Conventional GAs usually apply a sequence of operations to the population based on the relative fitness of the members. The operations typically involve reproduction, in which individuals are randomly selected to survive into the next generation. In reproduction, highly fit individuals are more likely to be selected than unfit members. The idea behind reproduction is to allow relatively fit members to survive and procreate, with the hope that their genes are truly associated with better performance. Note that reproduction is asexual, in that only a single individual is involved.

The next operation, crossover, is a sexual operation involving two (or even more!) individuals. In crossover, highly fit individuals are more likely to be selected to mate and produce children than unfit members. In this manner, highly fit vectors are allowed to breed, with the hope that they will produce ever more fit offspring. Although the crossover operation may take many forms, it typically involves splitting each parent chromosome at a randomly-selected point within the interior of the chromosome, and rearranging the fragments so as to produce offspring of the same size as the parents. The children usually differ from each other, and are usually different from the parents. The effect of crossover is to build upon the success of the past, yet still explore new areas of the search space. Crossover is a slice-and-dice operation which efficiently shuffles genetic information from one generation the next.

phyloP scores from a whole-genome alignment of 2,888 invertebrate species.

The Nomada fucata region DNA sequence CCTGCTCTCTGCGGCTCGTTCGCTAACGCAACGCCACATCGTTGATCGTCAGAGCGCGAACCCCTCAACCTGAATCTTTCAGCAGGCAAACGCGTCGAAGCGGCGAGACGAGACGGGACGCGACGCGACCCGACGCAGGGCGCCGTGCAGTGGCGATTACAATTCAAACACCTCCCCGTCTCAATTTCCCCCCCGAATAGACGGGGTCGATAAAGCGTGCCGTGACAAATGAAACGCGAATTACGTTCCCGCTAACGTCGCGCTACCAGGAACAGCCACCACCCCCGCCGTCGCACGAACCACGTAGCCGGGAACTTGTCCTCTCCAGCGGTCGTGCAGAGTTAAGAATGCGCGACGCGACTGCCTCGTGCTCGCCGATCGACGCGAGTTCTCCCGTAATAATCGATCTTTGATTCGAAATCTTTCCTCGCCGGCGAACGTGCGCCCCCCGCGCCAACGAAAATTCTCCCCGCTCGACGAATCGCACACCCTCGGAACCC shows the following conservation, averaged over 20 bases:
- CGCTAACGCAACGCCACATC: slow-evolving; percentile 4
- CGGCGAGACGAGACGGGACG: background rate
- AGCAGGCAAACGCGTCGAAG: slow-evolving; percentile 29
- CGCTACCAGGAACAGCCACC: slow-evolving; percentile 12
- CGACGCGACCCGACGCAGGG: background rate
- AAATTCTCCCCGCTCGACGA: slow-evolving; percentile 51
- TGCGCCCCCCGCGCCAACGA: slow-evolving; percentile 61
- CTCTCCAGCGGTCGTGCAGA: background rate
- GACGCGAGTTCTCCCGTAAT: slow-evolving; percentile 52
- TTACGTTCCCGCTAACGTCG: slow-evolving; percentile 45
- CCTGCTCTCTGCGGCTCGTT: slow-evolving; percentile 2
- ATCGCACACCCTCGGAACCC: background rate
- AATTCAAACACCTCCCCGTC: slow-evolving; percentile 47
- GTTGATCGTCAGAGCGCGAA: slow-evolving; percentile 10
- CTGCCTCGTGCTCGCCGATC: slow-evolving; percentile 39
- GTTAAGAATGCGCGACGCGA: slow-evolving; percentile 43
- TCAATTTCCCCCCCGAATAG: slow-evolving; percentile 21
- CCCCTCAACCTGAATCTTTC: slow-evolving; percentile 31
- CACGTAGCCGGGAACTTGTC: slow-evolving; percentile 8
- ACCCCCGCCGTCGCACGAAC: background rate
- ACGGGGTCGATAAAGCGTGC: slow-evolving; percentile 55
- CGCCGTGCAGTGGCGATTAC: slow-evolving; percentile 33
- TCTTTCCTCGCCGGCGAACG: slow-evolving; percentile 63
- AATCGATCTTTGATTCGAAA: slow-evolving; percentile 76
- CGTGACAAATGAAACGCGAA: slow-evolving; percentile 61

The next operation is mutation, in which individuals are slightly changed. In our case, this means that the (x,y) parameters of the chromosome are slightly perturbed with some small probability. Mutation is an asexual operation, and usually plays a relatively minor role in the population. The idea behind mutation is to restore genetic diversity lost during the application of reproduction and crossover, both of which place relentless pressure on the population to converge.

The relentless pressure towards convergence is driven by fitness, and offers a convenient termination criteria. In fact, after many generations of evolution via the repeated application of reproduction, crossover, and mutation, the individuals in the population will often begin to look alike, so to speak. At this point, the GA typically terminates because additional evolution will produce little improvement in fitness. Many termination criteria may be used, in which the most simple is to just stop after some predetermined number of generations. See what I mean about part art, part science?

**Pros & Cons of GAs**